Article ID : 00026740 / Last Modified : 05/12/2015

What types of recordable DVD media are available and what are the differences?

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The available DVD recording formats provide various benefits for different situations. In addition, playback device compatibility differs. The table below shows the different types of recordable DVD media and gives a brief description of their use and features.

NOTE: For information regarding the types of DVD discs compatible with your recorder/player, consult your product documentation. Manuals are posted on your model support page.

Recordable DVD Media

Description

DVD-R

DVD-R is a 4.7 gigabyte capacity, write-once recording media format which allows compatibility with both stand-alone DVD players and computer DVD-ROM drives with a finalized disc. After the data has been burned to the disc, the content cannot be erased or deleted. The two main types of DVD-R discs are DVD-R for General Use (designed to prevent backup of encrypted, commercial DVDs), and DVD-R for Authoring. Once written, the disc types should be readable in either drive type.

DVD-RW

DVD-RW is a 4.7 gigabyte capacity, rewriteable recording media format which is capable of more than 1,000 rewrites. Some stand-alone DVD players will play video recorded on DVD-RW discs, although the format is not normally compatible. The format is supported for playback by most computer DVD-ROM drives once the disc has been finalized.

DVD+R

DVD+R is a 4.7 gigabyte capacity, write-once recording media format that allows excellent compatibility with both stand-alone DVD players and DVD-ROM drives. Even though this format does not need to be finalized in order to play back, after the data has been burned to the disc, the content cannot be erased or deleted. Although the first generation DVD+RW recorders did not support the DVD+R media recording, most current DVD+RW recorders today do support the DVD+R recording format.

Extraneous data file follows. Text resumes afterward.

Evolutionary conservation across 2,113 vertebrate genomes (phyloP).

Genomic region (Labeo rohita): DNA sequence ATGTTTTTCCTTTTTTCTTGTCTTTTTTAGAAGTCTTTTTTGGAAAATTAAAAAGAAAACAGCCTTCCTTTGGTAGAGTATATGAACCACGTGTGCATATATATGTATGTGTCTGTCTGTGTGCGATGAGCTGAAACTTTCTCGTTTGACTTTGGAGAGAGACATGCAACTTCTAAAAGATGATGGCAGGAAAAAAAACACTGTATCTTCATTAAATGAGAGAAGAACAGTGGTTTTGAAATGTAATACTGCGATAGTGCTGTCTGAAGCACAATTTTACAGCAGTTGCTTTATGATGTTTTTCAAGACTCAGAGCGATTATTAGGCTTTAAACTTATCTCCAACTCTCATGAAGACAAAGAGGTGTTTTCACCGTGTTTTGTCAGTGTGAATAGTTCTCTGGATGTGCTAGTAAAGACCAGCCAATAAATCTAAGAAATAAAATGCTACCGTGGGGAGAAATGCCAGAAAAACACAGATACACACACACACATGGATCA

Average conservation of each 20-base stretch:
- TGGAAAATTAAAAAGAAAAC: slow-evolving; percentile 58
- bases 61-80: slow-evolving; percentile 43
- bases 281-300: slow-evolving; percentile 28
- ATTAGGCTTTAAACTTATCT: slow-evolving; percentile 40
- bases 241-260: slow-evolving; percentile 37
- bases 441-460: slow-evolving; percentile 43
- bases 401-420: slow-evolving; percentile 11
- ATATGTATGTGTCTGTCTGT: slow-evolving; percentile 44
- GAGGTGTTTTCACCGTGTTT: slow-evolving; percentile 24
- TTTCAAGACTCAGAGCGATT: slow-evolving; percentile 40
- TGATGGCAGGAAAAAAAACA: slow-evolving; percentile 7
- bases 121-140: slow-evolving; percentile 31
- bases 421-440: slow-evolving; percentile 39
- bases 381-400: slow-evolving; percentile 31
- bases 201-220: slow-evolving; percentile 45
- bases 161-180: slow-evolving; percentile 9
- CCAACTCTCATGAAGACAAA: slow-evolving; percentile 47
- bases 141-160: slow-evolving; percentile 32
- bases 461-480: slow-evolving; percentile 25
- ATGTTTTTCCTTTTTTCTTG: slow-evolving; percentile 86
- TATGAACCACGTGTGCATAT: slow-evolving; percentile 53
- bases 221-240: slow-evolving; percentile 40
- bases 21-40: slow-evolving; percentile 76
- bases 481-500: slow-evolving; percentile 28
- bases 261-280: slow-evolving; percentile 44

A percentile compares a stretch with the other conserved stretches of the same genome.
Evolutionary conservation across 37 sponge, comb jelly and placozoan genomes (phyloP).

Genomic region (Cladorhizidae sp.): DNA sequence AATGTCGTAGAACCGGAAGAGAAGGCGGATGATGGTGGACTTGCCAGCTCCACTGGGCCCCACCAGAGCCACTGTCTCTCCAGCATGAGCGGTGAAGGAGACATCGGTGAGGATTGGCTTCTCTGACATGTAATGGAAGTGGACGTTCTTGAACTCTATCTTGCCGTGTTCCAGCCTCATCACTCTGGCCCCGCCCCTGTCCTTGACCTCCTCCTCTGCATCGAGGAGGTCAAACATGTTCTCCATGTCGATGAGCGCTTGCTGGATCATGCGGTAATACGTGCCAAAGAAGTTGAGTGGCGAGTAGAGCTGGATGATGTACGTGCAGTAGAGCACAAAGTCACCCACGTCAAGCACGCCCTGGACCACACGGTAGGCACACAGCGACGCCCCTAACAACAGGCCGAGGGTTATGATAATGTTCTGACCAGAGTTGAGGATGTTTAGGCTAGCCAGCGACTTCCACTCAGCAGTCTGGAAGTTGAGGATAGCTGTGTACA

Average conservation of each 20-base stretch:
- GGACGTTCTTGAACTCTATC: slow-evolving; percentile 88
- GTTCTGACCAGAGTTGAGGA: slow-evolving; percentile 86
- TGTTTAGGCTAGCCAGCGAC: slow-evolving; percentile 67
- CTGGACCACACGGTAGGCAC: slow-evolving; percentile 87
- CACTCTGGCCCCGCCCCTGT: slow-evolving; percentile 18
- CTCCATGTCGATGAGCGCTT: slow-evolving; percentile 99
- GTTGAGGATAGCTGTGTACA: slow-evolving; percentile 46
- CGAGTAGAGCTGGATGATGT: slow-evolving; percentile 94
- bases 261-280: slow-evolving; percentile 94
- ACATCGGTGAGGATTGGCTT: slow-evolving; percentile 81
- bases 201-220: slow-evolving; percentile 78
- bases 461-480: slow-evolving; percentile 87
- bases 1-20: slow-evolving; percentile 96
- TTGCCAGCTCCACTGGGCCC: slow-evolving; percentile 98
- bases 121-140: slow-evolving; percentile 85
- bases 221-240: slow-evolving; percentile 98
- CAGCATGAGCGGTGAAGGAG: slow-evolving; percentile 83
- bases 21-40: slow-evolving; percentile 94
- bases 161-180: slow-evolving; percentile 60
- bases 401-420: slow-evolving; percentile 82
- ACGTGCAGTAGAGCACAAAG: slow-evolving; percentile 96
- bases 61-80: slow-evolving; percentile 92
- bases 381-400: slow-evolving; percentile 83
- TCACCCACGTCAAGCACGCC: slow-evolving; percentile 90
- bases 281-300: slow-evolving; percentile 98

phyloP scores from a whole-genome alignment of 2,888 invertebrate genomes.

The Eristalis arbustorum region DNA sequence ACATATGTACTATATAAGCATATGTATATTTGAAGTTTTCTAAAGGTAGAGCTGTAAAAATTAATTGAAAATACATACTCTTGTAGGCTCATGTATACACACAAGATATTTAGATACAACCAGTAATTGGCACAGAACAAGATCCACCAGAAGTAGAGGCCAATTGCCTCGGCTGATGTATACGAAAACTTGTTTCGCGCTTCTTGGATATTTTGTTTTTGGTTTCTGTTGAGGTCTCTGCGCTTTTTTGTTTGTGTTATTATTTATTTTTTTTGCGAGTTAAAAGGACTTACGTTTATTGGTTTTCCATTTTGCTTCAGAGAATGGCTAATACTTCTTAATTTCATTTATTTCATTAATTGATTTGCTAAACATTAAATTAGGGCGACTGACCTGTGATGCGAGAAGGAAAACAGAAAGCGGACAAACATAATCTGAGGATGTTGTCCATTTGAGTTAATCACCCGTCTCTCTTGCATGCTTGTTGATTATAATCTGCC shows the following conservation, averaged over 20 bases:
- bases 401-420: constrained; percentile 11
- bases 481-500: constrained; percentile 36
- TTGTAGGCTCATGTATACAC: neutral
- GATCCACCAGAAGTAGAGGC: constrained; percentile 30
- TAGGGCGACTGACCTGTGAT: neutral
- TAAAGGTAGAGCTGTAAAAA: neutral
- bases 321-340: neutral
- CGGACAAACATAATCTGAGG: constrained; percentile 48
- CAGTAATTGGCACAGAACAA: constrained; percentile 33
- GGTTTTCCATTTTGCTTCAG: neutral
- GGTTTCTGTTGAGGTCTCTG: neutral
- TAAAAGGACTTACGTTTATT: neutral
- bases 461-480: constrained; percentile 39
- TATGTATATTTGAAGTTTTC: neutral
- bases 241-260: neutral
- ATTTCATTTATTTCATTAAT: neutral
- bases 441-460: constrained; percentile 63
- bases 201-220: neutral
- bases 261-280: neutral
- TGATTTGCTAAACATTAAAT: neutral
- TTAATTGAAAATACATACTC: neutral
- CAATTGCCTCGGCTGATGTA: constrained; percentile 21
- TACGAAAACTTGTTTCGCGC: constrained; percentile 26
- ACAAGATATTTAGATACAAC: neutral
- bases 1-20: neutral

DVD+RW

DVD+RW is also a 4.7 gigabyte capacity, rewriteable recording media format. The rewrite capability of the DVD+RW is similar to that of the DVD-RW, allowing up to 1,000 rewrites and the format is not normally compatible with stand-alone DVD players. However, the format is supported by many newer computer DVD-ROM drives. And, although the disc does not need to be finalized to playback on some devices, it is recommended that the disc be finalized before playing in a DVD-ROM drive of a computer.

DVD+R DL

DVD+R DL is the dual-layer version of the DVD+R media. The main difference between a DVD+R DL and the DVD+R is that the DVD+R DL can store up to 8.5 gigabytes on one disc side, unlike the DVD+R and DVD-R, which have a 4.7 gigabyte capacity.

DVD-RAM

DVD-RAM is a very robust data storage format, theoretically allowing greater than 100,000 rewrites per disc. Originally designed as a data storage solution, DVD-RAM is now becoming popular as a video format used by some brands of stand-alone (non-PC) DVD recorders. The main drawback of the DVD-RAM format is that it has limited read compatibility by DVD-ROM drives and stand-alone DVD players.